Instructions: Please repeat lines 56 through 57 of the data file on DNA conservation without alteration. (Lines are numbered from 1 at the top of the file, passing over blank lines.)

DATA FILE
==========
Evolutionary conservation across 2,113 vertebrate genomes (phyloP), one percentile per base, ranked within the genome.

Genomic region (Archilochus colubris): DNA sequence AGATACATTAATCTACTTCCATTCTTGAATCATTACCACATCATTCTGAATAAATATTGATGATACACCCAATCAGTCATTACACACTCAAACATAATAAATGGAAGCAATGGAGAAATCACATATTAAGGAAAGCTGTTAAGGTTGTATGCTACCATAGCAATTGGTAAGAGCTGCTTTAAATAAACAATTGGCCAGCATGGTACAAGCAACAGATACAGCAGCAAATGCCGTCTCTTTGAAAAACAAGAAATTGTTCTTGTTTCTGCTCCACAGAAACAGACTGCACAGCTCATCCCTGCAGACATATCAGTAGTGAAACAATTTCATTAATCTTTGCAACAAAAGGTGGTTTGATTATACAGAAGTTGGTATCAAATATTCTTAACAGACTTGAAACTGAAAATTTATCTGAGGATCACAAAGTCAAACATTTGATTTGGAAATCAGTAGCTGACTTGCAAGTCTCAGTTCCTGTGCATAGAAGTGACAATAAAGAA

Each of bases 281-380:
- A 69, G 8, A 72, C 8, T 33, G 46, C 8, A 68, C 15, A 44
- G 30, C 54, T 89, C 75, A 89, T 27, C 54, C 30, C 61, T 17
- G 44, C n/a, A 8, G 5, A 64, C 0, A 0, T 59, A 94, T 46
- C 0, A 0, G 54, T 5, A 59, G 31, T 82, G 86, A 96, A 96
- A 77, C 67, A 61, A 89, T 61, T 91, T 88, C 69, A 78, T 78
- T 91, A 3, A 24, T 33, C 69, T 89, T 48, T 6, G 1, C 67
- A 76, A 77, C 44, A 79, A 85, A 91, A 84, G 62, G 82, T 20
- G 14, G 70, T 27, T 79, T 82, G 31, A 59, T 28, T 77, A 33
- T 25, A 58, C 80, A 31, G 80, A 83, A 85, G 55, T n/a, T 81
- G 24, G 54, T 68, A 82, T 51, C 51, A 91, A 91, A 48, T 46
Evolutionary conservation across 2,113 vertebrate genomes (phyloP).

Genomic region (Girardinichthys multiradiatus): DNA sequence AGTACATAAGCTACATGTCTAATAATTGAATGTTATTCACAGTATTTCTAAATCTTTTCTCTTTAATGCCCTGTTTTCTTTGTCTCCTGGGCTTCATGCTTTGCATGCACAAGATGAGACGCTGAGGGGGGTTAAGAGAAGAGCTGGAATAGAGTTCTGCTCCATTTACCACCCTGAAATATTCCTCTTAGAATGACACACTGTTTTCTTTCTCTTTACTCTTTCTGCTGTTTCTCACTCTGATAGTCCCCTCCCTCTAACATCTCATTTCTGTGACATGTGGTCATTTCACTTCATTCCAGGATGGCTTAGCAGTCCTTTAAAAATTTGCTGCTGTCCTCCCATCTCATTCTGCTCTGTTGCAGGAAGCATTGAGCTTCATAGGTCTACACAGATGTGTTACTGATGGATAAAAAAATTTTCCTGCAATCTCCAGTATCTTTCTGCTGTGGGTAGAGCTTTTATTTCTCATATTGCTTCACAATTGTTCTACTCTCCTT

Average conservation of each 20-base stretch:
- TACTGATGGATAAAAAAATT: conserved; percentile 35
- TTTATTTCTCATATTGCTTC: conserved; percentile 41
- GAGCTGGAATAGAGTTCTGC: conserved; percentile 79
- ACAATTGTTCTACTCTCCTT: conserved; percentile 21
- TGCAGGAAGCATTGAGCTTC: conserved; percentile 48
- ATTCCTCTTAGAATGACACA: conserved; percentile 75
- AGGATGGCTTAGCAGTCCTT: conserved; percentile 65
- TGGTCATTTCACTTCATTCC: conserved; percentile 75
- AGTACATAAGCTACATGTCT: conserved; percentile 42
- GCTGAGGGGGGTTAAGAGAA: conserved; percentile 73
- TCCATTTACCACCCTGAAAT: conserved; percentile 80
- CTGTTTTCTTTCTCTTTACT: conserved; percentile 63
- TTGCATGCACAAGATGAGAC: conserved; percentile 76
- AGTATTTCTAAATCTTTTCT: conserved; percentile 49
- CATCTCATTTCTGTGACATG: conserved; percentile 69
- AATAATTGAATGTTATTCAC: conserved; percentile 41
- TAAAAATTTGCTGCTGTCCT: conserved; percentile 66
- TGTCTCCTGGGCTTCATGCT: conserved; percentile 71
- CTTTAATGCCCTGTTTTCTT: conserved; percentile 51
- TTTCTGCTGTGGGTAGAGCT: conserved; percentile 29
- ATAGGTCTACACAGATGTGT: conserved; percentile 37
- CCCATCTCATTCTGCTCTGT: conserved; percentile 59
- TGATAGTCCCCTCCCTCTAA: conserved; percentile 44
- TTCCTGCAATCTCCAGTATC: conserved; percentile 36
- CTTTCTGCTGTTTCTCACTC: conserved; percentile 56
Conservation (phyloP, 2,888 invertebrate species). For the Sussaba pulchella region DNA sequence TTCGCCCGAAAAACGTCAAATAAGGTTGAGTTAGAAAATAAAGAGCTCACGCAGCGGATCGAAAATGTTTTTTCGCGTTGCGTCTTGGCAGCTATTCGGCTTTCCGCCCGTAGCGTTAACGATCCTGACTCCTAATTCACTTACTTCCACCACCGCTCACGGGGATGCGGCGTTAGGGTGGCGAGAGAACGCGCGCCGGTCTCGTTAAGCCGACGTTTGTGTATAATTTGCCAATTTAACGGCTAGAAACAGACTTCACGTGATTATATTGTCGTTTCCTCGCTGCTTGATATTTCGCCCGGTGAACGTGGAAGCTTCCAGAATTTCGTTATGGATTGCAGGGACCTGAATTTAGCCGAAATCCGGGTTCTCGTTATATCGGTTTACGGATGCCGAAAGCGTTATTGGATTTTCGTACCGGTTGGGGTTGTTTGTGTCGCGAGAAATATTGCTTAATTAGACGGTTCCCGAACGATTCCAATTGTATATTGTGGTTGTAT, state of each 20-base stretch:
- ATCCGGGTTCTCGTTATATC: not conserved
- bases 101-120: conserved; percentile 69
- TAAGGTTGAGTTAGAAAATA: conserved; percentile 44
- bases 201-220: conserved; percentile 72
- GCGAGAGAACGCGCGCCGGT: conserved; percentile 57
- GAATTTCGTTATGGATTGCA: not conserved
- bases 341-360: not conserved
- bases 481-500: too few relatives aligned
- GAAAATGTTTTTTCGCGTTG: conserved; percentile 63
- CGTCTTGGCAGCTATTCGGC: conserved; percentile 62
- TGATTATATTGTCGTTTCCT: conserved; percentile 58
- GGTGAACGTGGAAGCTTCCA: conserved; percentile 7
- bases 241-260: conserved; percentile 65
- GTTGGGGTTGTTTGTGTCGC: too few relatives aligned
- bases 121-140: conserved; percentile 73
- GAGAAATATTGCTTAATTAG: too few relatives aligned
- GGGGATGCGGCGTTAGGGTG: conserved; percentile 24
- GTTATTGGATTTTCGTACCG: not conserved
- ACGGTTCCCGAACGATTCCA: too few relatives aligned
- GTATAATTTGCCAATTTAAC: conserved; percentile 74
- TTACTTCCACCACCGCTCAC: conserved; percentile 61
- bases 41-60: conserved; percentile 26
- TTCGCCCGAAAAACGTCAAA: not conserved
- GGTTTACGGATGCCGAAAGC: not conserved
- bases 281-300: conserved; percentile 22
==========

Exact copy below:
- GTTGGGGTTGTTTGTGTCGC: too few relatives aligned
- bases 121-140: conserved; percentile 73